True North

Today’s post comes from Bart, the bear who found a smart phone in the woods.

H’lo, Bart here.

I’m hibernating right now, though we have our alert moments in between all the napping and torpor. So when I’m awake I check the Google news to see what’s going on, which is how I found out there’s new territory opening up to the north of here.

Bear territory, I mean. Polar bears are getting even more polar, real-estate wise. That means new places are opening up – sights I’ve never seen and fresh ursine experiences. Maybe I’m ready for a change. It would feel different to be the New Bear In Town.

Not that I’m all that excited about the prospect of moving north, especially when you see the area being vacated – it’s a lot of water that isn’t frozen as much as it used to be. But where there’s water, you might find some fish. And anyway, if bears to the north of us are moving away, that means bears to the south of us are moving closer.

Don’t get me wrong. I’ve got nothing against southern bears. I just don’t like crowds.

So anyway … when I fall back to sleep in a minute or two, I’ll dream about going on an adventure to find an abandoned Polar Bear Palace in the distant wilds – my new Fortress of Solitude at the top of the world.

But really, I don’t think I’ll ever leave home.


Have you ever been part of a migration?

66 thoughts on “True North”

  1. my migration experiences have to do with technology migrations. when I started in business there was a secretary to type for you. I learned to give dictation and write letters with a cc at the end that stood for carbon copy followed by the secretary’s initials
    my secretary was named lee. she was a lady that had worked for my dad and his office partner for about 10 years and she was there for whatever I needed. then I tried typing my own letter. she congratulated me and made the comment that not too many guys could type their own quotes and letters. I was proud but the amount of white out required was a bit more than with her typing jobs (did you know mike nesmith of the monkeys mom invented white out) I eventually migrated to an electronic typewriter that worked with data cards that could do complex computations with typing that helped figure out delivered prices to multiple locations and using different products that could be interchanged. once that notion was in place computers and fax machines showed up and then all hell broke loose. desk top lap top smart phones tablets and social media. I used to think it was cool that I could talk to china at 5 in the afternoon and have a program done by the next morning. now it all happens al the time. it is all instantaneous and yet it seems to move slower. it is so quick the other human factors become the migration issues. do you know how to communicate in a way that gets it done with eh partners who are usually more savvy on the techno end of the equation than I am. can I teach them what I want in words that work for both of us.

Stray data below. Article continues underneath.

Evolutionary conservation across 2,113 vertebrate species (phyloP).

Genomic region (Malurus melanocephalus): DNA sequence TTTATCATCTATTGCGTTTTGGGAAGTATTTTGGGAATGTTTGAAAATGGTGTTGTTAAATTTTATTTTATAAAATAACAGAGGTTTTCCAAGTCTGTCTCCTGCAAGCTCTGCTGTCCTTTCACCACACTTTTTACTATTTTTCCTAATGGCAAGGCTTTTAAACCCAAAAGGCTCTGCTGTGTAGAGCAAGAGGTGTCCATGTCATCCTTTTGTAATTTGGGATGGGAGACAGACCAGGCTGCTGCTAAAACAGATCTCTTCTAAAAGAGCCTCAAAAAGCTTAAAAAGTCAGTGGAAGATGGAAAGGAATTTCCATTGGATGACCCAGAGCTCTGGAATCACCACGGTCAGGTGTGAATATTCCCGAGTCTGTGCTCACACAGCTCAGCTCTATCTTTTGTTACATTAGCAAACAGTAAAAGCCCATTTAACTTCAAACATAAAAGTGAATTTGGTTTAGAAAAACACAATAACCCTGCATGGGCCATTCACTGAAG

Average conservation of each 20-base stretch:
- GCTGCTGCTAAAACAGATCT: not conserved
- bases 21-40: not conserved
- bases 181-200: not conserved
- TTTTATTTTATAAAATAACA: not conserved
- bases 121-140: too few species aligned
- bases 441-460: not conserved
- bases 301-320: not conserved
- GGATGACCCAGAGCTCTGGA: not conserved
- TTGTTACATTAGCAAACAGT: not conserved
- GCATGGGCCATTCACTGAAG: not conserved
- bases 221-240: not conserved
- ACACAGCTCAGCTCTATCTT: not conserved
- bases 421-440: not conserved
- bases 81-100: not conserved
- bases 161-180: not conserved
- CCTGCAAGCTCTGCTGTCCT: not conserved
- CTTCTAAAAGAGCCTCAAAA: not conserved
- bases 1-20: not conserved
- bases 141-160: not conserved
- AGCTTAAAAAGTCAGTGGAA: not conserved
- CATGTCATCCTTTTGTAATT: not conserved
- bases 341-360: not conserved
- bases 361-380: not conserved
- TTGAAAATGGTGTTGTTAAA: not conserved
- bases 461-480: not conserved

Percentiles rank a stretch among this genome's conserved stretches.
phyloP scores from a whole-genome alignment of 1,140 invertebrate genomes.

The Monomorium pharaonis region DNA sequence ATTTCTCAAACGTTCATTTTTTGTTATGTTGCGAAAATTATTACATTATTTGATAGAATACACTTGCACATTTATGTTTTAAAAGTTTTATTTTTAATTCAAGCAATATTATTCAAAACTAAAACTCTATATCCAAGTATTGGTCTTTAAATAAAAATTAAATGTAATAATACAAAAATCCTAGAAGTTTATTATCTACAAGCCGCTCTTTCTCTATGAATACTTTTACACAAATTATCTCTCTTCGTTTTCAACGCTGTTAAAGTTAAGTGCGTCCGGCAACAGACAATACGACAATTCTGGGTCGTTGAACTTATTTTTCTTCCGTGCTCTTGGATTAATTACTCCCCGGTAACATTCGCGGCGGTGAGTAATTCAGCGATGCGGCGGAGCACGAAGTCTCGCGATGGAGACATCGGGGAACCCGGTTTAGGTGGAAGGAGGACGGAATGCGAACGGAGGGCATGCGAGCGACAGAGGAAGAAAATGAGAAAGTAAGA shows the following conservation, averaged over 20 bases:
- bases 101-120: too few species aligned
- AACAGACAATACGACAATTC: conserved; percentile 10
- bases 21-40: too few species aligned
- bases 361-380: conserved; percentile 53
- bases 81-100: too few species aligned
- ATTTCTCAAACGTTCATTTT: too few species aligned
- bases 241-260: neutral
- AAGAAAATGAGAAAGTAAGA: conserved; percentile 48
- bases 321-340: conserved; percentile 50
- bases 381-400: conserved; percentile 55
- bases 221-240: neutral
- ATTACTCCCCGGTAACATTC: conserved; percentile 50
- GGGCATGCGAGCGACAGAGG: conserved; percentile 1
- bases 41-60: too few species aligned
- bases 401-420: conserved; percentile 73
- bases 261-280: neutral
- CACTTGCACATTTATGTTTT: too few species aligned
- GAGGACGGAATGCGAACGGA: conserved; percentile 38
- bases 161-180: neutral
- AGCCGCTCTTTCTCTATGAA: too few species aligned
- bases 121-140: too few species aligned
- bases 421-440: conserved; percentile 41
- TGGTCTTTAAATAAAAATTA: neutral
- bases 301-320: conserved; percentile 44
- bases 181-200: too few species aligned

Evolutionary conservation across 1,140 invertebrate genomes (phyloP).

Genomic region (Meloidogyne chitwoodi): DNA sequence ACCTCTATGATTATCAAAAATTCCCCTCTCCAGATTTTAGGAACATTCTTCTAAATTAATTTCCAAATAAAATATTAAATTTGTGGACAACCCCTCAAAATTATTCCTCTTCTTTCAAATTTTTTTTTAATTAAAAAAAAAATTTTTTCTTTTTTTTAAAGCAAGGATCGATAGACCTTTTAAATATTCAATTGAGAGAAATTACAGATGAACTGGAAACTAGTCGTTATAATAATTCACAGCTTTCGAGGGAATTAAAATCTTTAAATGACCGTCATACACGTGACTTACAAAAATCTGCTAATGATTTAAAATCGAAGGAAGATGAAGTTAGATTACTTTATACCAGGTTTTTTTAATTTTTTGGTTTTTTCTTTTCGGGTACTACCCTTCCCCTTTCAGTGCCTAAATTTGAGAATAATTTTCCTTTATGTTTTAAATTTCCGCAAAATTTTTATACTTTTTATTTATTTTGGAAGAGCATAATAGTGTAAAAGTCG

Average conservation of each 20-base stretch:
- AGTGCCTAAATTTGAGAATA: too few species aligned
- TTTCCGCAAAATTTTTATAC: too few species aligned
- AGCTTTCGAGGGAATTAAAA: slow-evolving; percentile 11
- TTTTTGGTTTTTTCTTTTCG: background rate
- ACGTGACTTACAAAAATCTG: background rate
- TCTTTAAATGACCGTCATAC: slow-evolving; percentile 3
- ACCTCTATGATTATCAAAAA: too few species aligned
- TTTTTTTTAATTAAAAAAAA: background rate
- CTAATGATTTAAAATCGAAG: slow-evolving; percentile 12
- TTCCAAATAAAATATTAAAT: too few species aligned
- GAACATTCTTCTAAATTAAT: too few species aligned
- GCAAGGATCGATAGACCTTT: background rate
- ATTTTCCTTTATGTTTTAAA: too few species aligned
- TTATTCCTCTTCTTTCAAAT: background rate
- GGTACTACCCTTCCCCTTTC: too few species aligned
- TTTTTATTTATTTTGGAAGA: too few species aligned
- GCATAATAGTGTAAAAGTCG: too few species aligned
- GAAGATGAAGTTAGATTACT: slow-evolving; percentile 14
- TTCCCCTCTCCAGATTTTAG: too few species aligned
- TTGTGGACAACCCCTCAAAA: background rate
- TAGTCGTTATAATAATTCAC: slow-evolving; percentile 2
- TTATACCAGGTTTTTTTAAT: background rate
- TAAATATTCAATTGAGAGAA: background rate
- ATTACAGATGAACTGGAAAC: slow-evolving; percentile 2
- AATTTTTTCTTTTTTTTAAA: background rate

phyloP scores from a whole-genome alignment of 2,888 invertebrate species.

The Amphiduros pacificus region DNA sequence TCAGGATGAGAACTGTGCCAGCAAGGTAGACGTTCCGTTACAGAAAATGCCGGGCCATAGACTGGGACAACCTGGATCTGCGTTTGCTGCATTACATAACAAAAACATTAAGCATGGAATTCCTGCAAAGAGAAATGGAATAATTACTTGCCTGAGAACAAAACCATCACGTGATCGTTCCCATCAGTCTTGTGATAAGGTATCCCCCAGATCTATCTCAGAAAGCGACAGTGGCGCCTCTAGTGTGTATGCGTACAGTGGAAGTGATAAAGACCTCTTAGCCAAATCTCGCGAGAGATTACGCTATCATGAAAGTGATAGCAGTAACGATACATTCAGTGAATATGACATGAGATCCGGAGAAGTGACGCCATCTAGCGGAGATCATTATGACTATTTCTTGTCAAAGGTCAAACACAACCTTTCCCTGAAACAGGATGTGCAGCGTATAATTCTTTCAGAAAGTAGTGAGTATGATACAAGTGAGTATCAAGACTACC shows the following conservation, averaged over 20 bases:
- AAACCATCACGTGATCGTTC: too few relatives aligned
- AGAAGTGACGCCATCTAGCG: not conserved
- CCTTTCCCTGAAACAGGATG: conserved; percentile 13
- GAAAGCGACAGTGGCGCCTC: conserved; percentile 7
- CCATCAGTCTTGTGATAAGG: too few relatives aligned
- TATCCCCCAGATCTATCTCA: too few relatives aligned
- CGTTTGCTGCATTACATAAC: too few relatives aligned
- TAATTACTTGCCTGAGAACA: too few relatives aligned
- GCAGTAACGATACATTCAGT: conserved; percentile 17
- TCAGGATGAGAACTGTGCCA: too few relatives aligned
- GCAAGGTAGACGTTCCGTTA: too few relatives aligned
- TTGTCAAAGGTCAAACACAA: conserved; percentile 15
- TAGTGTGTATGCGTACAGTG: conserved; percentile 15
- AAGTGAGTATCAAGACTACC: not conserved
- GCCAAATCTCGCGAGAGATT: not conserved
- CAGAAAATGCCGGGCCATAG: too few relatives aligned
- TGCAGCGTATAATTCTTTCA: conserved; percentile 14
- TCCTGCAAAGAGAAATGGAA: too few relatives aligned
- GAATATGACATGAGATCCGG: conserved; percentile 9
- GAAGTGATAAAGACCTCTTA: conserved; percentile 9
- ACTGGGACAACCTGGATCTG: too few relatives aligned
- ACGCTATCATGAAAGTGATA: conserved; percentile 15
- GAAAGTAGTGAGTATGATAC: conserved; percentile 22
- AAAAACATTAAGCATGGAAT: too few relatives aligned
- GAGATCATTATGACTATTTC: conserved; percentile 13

I moved to minneapolis when I was 3 and was certain wen I was a kid that california or canada or nyc would end up being my home but I really like it here. something about this place works just right for me. ive always thought a wee of travel a month and this as a home base would be the right combo for me. im thinking that’s about right

    Liked by 1 person

  2. A friend of ours was part of a migration of native people into urban settings in the 1960’s. The government tried to resettle people from reservations into large cities. Many went to California. Our friend’s family tried out Chicago, where they lived in public housing. He developed a real love of Chicago blues. The family missed the reservation so much they only stayed a couple of years and then returned to ND.


  3. When I consider myself and all the other Baboons who started life as Iowans and then migrated north to Minnesota, the obvious question is how there can be any people left in Iowa. I guess it is not true that “everyone” in Iowa moved to Minnesota. Just the smartest and boldest. ๐Ÿ™‚

    Liked by 1 person

    1. That observation about people moving from Iowa, Steve, reminds me of the Dane who said Dane’s are know as a jolly people. However, he said the jolly Danes were the ones that stayed in Denmark. The sour ones moved to this country.

      Liked by 1 person

        1. Those I meet at the Danish American Center in Minneapolis seem more than content. They have a real nice time together in their own subdued fashion.

          Liked by 1 person

    2. As a kid, every time Dad drove over the Minnesota /lowa border, l felt like a VlP of some kind. The felt prlvilege of temporarily being a “Minnesotan” occurred annually for or at east a decade of June vacations in Park Rapids on Long Lake at Edgewood Resort. l still remember Fuller’s Tackle Shop where my dad would proudly display the biggest Northern Pike in the window and where l was treated to a pair of Minnetonka moccasins each year. This was my proof of having been in the state when l got back home.